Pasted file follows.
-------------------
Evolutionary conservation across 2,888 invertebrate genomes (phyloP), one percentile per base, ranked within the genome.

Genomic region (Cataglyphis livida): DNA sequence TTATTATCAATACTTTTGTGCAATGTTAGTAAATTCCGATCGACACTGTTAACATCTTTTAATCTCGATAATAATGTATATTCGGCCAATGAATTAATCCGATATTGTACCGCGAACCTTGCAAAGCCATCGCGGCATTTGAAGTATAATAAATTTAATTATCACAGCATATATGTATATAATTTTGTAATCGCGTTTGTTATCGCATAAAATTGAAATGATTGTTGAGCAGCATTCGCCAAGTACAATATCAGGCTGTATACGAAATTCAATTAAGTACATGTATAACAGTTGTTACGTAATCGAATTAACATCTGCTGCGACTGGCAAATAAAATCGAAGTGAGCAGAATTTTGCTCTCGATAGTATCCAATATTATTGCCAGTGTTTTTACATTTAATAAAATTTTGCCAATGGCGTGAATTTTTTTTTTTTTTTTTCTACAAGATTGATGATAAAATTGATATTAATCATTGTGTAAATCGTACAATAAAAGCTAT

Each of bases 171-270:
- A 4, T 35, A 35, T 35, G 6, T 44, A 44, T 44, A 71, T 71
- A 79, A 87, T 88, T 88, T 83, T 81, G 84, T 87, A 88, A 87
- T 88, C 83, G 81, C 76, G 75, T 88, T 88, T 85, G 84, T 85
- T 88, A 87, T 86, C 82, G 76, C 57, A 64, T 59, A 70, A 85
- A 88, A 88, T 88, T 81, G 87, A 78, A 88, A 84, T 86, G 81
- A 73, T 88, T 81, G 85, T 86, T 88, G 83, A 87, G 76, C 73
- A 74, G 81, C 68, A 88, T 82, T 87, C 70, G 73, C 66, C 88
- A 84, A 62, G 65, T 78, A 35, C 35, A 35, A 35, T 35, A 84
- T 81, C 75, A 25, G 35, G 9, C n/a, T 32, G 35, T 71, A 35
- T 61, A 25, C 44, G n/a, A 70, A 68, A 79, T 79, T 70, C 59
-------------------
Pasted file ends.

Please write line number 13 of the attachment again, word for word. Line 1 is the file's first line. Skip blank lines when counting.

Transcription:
- T 61, A 25, C 44, G n/a, A 70, A 68, A 79, T 79, T 70, C 59